Freed, the author of Safe in Hell and The Beard of Avon, drew from two separate 17th-century plays to concoct Restoration Comedy, and the seams don't always match. A handful of characters disappear abruptly, and a marginal subplot launches the second act. But these are trivial concerns, soon forgotten in director Sharon Ott's giddy comic romp through English drawing rooms and bedrooms.
The play swarms with characters that seem to multiply as the story progresses. The linchpin is Loveless (Stephen Caffrey), the philandering husband of Amanda (Caralyn Kozlowski); he abandoned her 10 years ago, intent on sleeping his way across Europe. Returning to London after his decade of debauchery, he's soon reunited with his friend Worthy (Neil Maffin), who tells him that Amanda is dead. This is untrue, of course; it's just part of Worthy's scheme to reunite Amanda, who still pines for her husband, with Loveless. If only Worthy can extinguish the torch he carries for Amanda!
As Loveless, Caffrey struts and stumbles across the stage with a goofy charm reminiscent of George Clooney's comic turn in O Brother, Where Art Thou. Maffin has the tough task of playing straight man to Caffrey's buffoon but pulls it off by endowing Worthy with an earnest, convincing love for the virtuous Amanda (Under Worthy's benign guidance, the prim Amanda finds her inner hottie. She handily recaptures the wayward Loveless in a pyrotechnic display of wit -- and leg.)
Along the way, silly secondary characters ramp up the comic volume. Among them are Sir Novelty Fashion (Jonathan Freeman), who revels in colossal wigs and outrageous pink-and-green getups; the bawdy Hilaria, played by a braying, busty Laura Kenny; and the flea-brained Narcissa, played by Bhama Roget, reprising the kind of dimwit blonde role she does so well. The expert Laurence Ballard tears into an assortment of bit parts, including a hapless servant, a lusty parson, and the hostile Sir Tunbelly Clumsey (backed by a cardboard-cutout gang of cronies); but the topper is his lewd turn as the marriage broker Old Coupler Manlove. Vamping it up in blue eye shadow and bee-stung lips, Ballard is a middle-aged Little Lord Fauntleroy run amok.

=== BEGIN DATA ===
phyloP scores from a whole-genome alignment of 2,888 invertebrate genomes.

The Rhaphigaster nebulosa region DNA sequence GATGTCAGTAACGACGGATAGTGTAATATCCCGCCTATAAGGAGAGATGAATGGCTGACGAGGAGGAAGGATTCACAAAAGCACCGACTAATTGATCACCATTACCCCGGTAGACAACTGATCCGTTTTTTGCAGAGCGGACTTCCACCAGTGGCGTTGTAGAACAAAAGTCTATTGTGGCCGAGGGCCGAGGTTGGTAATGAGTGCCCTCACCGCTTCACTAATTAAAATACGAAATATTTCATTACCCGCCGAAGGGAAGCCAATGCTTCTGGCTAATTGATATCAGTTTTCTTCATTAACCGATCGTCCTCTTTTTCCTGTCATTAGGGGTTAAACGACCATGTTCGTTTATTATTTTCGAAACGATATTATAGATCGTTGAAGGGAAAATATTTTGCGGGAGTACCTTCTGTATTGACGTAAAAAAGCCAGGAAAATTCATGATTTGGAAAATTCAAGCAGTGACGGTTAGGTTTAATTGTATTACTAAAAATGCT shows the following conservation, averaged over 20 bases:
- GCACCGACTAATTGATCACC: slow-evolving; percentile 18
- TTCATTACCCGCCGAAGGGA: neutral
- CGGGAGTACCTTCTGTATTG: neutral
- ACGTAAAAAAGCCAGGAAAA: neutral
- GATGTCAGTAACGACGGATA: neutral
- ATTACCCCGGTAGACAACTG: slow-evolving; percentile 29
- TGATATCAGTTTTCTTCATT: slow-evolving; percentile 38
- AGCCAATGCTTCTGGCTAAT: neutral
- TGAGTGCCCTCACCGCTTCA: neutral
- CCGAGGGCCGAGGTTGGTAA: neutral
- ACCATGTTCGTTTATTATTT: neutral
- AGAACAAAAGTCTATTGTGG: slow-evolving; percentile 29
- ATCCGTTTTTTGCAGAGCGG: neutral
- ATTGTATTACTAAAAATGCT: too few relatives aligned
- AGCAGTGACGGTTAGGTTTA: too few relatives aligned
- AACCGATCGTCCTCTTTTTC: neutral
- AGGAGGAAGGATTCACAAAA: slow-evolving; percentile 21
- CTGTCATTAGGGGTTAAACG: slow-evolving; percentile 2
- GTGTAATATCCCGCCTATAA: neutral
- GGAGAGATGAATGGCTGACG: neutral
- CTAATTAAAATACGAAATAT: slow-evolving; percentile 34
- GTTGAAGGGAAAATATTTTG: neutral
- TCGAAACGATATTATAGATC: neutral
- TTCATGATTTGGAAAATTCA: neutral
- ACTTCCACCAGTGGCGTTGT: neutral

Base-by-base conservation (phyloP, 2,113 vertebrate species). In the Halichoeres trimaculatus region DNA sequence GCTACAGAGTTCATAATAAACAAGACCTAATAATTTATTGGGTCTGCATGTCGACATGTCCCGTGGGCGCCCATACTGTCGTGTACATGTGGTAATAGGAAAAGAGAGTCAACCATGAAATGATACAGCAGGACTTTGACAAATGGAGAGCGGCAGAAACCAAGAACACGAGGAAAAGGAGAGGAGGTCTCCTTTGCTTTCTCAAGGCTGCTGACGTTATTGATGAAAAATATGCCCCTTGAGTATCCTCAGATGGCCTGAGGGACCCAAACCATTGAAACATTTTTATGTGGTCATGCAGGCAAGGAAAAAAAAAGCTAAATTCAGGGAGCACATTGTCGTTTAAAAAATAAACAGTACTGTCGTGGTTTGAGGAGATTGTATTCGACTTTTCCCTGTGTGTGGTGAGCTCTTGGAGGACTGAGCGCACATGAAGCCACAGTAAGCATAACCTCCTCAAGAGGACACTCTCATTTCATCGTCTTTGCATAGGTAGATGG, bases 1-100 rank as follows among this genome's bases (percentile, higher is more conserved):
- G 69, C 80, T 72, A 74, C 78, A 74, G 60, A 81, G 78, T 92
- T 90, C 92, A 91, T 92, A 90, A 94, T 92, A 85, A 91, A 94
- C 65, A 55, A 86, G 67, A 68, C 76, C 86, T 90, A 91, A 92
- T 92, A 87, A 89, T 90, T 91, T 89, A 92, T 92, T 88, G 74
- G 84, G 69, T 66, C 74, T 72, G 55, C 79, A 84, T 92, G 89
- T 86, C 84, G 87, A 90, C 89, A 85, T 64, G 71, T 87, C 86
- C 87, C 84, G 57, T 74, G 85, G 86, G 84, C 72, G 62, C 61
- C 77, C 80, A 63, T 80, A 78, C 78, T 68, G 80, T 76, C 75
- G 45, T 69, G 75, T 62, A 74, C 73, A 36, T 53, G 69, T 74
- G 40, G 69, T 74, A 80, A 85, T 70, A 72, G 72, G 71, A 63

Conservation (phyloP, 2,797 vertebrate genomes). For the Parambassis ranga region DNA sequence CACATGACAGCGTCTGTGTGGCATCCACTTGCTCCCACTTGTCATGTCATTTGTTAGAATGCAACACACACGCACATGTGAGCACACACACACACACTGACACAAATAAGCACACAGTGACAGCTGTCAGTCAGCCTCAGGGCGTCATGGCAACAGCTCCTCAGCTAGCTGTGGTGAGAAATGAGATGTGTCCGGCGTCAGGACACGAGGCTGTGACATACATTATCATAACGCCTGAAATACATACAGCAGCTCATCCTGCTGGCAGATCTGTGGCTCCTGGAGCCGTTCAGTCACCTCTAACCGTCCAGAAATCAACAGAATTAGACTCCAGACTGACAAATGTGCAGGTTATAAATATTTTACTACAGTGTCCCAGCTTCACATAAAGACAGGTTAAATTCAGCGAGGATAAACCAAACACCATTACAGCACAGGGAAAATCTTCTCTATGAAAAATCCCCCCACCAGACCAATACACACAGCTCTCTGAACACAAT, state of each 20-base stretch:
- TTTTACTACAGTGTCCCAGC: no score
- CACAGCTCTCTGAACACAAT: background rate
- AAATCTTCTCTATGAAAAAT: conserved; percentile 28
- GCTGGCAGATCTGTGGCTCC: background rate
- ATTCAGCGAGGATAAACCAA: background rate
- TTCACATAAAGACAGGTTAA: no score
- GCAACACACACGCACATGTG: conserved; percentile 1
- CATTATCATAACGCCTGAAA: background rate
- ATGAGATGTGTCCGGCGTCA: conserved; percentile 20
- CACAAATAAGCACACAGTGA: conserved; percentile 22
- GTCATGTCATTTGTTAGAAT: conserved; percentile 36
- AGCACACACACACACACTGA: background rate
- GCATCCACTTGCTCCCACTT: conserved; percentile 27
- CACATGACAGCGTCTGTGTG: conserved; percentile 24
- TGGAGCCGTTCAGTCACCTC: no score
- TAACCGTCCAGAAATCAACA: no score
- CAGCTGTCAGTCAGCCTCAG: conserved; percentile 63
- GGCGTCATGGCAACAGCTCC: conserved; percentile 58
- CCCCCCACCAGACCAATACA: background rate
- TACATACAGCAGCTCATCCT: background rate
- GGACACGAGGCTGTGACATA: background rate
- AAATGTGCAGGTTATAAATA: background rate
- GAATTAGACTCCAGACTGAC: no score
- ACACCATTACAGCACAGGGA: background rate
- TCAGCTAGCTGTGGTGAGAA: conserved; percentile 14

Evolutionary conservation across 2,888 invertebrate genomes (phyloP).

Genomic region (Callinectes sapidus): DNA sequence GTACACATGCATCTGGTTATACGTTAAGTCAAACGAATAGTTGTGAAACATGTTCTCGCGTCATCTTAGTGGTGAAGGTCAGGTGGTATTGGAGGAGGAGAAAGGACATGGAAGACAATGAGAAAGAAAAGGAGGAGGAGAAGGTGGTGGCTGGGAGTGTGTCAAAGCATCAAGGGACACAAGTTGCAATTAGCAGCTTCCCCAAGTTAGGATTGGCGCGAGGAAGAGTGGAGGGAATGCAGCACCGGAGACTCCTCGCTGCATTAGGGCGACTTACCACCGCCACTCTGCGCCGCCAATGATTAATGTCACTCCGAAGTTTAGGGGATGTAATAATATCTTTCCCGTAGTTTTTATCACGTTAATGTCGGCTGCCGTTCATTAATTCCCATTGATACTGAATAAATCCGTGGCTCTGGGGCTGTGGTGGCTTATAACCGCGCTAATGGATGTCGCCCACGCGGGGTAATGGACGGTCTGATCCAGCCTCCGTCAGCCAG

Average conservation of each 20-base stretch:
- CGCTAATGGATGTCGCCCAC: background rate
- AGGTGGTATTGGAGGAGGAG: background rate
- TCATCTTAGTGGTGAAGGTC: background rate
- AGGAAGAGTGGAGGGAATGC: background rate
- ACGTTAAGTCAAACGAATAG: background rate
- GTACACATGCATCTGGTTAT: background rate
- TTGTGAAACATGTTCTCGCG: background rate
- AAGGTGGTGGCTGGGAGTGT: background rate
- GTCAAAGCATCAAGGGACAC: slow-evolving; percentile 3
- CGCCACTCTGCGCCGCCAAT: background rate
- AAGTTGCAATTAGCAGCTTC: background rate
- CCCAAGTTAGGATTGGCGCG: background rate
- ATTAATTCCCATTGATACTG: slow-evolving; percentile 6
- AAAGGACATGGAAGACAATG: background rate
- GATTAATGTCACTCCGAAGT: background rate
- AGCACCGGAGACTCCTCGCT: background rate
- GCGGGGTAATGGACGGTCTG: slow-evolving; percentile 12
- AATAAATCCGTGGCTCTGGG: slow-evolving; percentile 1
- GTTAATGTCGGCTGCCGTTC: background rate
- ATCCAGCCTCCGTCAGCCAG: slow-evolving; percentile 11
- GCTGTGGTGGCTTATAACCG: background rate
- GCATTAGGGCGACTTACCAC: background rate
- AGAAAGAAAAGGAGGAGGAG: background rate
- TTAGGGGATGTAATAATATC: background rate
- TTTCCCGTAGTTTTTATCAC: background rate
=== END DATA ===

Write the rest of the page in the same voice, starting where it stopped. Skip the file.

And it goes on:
Scenic designer Hugh Landwehr gives the cast an elegant playpen in which to frolic. Outsized antique etchings sketch the locations and wisely refrain from competing with the dazzling costumes, but the set earns its quota of laughs with such sight gags as a pop-up harpsichord, a stuffed cow, and a traveling carriage. Restoration Comedy isn't the sort of play in which the ending is ever in doubt; the audience knows that Loveless will revert to his wicked ways and that Worthy and Amanda will pair off at last. Fortunately, there's plenty of fun in getting there.